Sanchez eventually crashed her vehicle near a highway on-ramp where another male passenger in the car was able to run out. The male suspect managed to escape police, but Sanchez was arrested. She now faces traffic and weapons charges. 

Authorities said she was on parole and driving on a revoked license. Officers also say they found a loaded gun in the car. 

Stockton Police Department

Recent Release and Previous Crimes 

Sanchez was released on parole late last month after she served more than two years in prison for a previous crash.

In July 2017, Sanchez was drunk driving and live streaming on Instagram when she crashed her car, killing her 14-year-old sister Jacqueline Sanchez Estrada. and injuring another passenger. 

The graphic incident made national headlines. On the stream, Sanchez’s hands could be seen leaving the wheel before she swerved and then overcorrected. Her sister, who was not wearing a seatbelt, was thrown from the vehicle.

“I fucking killed my sister, okay? I know I’m going to jail for life, all right?” Sanchez can be heard saying to her sister, who appeared to be already dead. “Ima hold it down. I love you, rest in peace, sweetie.”

Later reports explained that Sanchez had tested positive for alcohol and cocaine. Sanchez was heavily criticized online for continuing to stream after the crash, showing her sister’s dead body. 

In a public letter written from behind bars, she wrote, “I made that video because I knew I had more than 5,000 followers. It was the only way my sister would get a decent burial. I would never expose my sister like that. I anticipated the public donating money because my family isn’t rich.”

Sanchez was ultimately convicted of gross vehicular manslaughter, DUI and child endangerment. She was sentenced to six years and four months in prison with the possibility of parole after three years.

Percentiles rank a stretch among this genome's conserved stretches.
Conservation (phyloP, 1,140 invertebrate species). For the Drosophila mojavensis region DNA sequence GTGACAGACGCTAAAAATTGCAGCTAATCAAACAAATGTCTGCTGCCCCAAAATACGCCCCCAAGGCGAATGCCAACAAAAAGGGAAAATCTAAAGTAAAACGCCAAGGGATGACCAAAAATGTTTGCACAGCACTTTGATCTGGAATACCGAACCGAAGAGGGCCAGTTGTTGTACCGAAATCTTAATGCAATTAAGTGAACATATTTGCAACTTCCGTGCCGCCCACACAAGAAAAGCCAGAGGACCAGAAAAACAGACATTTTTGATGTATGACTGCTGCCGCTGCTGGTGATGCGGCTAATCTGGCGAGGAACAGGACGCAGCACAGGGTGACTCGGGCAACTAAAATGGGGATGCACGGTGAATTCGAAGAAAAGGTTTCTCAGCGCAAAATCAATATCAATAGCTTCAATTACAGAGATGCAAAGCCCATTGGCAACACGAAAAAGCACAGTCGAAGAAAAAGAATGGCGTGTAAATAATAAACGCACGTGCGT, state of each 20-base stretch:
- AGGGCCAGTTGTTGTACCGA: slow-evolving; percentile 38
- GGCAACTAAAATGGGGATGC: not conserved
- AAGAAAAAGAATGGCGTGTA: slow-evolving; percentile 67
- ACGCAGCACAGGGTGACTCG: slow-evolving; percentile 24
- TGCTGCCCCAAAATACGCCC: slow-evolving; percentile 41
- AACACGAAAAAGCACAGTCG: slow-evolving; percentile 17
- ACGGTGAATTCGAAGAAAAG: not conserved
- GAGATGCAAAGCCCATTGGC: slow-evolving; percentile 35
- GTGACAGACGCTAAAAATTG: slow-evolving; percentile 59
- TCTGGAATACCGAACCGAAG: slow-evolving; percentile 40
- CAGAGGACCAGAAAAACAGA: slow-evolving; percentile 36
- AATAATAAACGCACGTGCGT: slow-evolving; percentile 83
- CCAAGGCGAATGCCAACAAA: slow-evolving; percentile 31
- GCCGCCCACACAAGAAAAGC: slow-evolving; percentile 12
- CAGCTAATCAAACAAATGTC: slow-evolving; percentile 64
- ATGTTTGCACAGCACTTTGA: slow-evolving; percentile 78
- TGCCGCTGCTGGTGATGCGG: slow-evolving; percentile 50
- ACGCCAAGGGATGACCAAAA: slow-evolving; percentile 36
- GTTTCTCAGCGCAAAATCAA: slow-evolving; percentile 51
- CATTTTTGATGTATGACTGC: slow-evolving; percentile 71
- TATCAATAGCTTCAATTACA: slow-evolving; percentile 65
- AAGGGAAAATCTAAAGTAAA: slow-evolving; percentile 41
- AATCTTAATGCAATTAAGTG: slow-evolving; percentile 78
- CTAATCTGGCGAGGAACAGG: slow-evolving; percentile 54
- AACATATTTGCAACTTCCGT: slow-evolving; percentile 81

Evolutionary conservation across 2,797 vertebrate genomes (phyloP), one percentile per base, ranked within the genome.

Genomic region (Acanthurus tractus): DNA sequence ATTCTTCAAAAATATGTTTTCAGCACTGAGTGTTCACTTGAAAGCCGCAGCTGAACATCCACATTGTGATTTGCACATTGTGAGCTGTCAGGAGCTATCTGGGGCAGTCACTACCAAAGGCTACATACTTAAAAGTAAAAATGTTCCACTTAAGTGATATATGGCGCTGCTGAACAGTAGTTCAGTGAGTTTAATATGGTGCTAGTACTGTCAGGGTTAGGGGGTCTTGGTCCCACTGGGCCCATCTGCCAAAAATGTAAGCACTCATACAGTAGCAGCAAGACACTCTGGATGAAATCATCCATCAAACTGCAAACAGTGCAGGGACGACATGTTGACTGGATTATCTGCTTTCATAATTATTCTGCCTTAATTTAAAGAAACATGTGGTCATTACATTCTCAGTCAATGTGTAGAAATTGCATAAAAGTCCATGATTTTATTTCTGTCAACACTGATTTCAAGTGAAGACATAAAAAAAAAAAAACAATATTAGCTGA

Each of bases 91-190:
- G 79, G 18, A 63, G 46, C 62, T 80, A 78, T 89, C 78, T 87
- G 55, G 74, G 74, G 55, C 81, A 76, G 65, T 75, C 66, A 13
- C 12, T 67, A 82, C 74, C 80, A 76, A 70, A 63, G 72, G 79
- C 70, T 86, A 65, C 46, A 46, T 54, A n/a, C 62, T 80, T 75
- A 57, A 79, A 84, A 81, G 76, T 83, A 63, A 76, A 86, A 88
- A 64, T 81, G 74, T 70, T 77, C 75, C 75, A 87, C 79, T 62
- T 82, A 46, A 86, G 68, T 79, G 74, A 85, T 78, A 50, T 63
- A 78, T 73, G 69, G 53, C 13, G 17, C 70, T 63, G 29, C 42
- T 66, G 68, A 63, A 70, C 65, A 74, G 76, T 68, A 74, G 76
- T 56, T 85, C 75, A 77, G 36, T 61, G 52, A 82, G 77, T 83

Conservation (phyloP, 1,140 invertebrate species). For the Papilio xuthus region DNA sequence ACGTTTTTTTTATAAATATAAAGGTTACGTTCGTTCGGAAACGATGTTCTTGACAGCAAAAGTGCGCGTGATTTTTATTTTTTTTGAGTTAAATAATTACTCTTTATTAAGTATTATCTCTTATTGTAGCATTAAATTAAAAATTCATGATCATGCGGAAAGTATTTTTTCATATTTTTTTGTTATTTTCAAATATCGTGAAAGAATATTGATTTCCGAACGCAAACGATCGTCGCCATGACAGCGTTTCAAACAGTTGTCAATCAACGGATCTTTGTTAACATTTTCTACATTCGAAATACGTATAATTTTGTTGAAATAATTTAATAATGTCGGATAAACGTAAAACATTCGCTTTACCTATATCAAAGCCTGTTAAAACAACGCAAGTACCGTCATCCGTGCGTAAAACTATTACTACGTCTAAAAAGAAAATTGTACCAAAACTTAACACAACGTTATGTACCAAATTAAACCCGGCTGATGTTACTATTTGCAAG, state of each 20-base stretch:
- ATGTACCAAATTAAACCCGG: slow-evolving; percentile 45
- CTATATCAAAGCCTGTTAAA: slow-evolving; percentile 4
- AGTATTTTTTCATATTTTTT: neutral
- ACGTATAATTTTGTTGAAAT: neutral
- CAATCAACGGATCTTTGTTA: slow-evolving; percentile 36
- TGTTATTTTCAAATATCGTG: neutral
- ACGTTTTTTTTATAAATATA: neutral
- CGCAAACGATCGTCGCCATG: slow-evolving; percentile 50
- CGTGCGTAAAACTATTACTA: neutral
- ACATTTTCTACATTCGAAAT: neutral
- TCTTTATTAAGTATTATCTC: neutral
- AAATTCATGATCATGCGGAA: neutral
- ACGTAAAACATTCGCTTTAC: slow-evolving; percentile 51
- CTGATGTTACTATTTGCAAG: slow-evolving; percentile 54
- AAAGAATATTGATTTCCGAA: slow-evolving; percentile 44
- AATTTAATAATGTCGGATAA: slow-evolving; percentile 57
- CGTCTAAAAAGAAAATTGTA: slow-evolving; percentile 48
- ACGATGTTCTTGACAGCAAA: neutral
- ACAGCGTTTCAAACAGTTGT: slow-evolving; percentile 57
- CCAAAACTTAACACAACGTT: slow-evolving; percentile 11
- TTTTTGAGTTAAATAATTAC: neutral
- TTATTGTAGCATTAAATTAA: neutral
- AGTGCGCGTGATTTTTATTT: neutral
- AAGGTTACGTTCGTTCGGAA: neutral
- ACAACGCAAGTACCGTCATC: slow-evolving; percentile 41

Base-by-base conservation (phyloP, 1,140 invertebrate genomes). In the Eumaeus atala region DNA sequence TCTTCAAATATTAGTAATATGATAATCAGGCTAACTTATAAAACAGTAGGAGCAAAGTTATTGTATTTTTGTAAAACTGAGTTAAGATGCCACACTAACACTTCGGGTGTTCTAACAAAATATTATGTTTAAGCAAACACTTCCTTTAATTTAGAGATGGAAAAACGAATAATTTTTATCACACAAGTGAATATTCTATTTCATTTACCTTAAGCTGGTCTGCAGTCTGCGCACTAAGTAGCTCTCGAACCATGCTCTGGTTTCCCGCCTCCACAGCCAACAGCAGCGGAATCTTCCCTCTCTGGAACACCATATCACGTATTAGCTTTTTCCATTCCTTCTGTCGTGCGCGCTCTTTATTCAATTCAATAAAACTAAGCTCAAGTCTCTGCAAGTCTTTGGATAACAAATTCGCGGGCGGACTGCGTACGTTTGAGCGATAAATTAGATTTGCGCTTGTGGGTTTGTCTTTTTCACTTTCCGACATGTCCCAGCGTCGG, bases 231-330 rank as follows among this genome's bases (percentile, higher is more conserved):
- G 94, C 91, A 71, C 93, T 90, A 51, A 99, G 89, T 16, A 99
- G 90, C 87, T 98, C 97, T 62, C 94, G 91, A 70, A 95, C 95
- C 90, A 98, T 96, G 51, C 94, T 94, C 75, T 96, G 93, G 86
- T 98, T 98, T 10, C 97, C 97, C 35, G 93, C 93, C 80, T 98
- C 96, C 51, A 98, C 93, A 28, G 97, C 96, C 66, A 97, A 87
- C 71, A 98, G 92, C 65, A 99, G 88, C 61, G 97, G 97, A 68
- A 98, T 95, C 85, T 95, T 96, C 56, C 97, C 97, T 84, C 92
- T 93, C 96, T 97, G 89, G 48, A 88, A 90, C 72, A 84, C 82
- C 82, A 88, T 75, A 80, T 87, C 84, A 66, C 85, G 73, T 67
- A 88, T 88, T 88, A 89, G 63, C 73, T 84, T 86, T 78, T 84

The state corrections office said Sanchez was approved for early release after earning credit for good behavior, for attending rehabilitation programs, and for time served in jail before she was sentenced. 

See what others are saying: (Sacramento Bee) (NBC News) (The Washington Post) (The Los Angeles Times

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Chicago Teachers Strike Over Pay, Class Sizes, and More

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  • Around 25,000 teachers and educational staff members in Chicago began striking Thursday, leaving 300,000 kids out of class.
  • The Chicago Teachers Union is demanding higher pay, smaller class sizes, as well as more nurses, social workers, counselors, and librarians. 
  • The city’s mayor and Chicago Public Schools have announced plans that include these demands, but the Union says the contract language does not hold CPS accountable enough for these terms.